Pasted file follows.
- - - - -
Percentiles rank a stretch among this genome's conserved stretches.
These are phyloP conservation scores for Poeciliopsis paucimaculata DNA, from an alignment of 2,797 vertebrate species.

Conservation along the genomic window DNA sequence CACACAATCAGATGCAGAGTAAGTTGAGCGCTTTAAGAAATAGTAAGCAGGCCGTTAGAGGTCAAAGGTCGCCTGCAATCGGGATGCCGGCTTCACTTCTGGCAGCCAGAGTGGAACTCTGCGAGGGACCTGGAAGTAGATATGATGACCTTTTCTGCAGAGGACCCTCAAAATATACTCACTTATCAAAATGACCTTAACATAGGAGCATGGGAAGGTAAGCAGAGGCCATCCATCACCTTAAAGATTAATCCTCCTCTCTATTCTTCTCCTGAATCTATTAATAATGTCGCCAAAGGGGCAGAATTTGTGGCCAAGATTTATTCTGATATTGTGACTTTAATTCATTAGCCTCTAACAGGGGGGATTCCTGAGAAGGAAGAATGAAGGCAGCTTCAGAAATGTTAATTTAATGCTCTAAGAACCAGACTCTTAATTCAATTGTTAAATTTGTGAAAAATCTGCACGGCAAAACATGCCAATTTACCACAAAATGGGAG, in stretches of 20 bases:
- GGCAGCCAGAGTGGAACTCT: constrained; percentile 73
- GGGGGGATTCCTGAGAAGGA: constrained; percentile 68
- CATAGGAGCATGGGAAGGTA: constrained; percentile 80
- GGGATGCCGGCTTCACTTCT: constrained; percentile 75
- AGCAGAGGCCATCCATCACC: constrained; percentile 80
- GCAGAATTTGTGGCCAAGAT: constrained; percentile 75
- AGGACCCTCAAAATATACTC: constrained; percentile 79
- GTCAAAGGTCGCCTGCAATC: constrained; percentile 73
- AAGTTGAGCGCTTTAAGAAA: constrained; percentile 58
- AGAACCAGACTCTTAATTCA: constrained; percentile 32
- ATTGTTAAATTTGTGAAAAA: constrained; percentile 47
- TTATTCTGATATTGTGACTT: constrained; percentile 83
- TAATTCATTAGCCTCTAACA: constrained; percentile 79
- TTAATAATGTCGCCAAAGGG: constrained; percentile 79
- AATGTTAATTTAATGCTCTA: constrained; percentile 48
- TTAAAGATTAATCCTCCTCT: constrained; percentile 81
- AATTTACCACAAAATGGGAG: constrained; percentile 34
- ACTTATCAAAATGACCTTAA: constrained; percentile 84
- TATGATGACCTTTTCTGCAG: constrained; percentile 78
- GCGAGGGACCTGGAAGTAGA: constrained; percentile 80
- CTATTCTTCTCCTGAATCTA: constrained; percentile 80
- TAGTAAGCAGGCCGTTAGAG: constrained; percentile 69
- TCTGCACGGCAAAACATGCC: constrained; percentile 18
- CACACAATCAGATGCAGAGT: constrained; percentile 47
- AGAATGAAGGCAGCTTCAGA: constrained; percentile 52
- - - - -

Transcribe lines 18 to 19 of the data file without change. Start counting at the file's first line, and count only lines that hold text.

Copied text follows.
- AATGTTAATTTAATGCTCTA: constrained; percentile 48
- TTAAAGATTAATCCTCCTCT: constrained; percentile 81